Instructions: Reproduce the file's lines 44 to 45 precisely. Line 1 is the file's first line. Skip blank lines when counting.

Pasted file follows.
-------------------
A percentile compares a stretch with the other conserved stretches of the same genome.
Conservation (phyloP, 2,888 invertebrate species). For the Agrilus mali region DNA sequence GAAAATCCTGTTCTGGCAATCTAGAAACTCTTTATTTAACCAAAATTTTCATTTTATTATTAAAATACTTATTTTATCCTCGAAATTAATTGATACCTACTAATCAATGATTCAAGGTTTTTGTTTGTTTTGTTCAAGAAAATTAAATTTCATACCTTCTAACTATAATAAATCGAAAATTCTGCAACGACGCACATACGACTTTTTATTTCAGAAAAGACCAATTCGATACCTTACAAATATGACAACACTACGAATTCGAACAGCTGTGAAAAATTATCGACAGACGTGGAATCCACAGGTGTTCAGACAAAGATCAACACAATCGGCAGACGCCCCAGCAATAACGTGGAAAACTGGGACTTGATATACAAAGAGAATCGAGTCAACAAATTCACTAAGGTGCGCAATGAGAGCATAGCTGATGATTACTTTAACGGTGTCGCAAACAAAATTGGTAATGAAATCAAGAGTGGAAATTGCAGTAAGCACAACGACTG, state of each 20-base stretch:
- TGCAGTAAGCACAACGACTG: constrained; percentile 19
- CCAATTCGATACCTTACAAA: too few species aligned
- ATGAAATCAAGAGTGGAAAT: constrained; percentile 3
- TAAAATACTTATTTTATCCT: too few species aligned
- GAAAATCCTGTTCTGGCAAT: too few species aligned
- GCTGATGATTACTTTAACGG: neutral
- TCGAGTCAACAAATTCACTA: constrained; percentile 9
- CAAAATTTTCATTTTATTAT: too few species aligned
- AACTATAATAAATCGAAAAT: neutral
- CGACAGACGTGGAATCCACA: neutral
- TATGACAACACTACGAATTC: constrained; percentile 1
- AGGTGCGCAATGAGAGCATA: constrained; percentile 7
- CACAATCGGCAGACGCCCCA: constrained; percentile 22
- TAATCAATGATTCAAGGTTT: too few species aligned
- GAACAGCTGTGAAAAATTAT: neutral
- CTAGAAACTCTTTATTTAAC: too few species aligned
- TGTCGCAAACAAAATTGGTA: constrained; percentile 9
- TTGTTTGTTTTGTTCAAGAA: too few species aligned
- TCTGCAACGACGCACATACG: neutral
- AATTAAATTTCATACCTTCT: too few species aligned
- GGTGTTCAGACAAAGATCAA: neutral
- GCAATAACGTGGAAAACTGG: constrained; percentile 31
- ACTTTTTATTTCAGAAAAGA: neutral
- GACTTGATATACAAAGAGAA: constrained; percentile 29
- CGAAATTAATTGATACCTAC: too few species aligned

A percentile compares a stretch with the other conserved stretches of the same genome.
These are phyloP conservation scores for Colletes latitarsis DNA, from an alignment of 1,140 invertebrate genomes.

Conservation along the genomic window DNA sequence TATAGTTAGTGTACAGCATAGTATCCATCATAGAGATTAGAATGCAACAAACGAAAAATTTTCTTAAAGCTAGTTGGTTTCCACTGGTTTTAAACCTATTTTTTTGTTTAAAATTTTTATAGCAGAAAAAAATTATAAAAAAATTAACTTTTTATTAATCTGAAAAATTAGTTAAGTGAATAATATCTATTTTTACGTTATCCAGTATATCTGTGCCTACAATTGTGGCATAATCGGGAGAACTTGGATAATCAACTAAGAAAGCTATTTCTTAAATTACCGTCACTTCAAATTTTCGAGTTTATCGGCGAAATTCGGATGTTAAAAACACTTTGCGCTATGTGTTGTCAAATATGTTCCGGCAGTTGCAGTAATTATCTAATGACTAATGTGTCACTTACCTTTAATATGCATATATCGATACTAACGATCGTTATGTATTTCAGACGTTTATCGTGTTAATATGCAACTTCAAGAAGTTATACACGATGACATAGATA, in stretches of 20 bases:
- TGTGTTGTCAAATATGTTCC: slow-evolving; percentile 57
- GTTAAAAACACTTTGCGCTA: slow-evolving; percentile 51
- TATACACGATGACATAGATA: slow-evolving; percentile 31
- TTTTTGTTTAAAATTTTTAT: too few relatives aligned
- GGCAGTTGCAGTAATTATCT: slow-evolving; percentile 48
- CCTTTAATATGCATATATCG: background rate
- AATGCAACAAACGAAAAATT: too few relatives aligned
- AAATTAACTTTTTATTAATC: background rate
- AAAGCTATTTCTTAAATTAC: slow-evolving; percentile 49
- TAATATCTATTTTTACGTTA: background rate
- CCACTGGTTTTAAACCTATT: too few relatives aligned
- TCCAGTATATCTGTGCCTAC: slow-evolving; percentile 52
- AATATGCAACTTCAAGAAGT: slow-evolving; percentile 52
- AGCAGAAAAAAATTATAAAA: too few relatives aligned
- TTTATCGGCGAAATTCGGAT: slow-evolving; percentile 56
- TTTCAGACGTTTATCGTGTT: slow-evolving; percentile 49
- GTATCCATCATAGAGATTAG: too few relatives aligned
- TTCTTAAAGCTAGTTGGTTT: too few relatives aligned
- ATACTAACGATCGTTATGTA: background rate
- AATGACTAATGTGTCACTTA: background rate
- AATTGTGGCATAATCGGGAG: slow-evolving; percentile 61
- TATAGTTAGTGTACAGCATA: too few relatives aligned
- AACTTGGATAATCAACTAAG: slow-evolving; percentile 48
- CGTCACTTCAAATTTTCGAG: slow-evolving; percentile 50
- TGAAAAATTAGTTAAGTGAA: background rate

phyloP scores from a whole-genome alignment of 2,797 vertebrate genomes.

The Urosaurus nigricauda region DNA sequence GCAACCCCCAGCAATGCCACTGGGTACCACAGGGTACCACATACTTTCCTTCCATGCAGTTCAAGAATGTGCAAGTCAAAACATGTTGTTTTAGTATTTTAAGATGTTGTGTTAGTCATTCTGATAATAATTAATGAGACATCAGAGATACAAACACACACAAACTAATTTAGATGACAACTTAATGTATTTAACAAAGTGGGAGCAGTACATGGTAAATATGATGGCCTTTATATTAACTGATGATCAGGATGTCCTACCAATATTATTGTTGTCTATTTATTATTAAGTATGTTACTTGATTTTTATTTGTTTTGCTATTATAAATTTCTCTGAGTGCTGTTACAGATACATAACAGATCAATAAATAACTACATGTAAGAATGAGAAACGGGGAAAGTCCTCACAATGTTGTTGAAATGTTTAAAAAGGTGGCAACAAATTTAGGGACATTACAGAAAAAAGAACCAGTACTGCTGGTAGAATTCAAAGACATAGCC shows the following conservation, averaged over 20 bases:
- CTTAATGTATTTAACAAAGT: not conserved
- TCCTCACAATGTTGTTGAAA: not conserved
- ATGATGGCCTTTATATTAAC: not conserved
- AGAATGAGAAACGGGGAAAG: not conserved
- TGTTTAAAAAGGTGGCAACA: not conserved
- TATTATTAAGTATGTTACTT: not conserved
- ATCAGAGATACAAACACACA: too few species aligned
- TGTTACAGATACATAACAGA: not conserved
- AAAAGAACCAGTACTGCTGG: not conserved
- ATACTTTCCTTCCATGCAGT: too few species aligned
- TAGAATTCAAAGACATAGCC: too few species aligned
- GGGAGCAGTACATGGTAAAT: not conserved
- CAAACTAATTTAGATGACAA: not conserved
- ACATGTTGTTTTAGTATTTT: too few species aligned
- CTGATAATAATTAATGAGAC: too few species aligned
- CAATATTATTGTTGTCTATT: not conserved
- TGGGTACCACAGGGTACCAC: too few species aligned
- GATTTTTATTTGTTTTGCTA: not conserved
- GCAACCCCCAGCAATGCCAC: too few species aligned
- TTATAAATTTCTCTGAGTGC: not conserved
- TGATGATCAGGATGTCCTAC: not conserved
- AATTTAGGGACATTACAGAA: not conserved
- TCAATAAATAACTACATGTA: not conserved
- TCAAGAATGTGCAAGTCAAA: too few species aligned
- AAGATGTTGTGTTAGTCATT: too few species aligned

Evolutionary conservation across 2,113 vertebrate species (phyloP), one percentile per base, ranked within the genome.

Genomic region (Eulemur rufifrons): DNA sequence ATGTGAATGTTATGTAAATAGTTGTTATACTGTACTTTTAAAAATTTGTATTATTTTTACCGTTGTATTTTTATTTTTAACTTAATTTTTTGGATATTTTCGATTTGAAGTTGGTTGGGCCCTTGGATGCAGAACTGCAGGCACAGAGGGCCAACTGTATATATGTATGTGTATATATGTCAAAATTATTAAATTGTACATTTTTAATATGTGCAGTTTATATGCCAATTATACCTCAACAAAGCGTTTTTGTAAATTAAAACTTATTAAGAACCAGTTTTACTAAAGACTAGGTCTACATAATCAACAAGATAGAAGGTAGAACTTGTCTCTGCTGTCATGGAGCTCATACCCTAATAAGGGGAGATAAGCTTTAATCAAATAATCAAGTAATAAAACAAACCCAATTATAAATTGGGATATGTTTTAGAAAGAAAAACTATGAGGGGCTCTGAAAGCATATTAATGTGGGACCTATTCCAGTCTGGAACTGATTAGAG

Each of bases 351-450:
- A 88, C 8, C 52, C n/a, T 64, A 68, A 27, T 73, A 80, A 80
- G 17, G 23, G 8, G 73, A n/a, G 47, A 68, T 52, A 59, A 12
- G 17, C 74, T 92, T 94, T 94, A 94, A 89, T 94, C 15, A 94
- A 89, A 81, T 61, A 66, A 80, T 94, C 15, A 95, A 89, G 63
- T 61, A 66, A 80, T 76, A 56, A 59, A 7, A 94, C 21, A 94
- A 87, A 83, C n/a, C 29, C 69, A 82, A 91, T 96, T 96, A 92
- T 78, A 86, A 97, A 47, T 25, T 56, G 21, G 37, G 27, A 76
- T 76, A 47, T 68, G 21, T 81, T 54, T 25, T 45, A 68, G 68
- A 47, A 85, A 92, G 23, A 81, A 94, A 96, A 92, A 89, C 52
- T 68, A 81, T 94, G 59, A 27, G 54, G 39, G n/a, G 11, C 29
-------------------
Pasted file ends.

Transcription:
- AGCAGAAAAAAATTATAAAA: too few relatives aligned
- TTTATCGGCGAAATTCGGAT: slow-evolving; percentile 56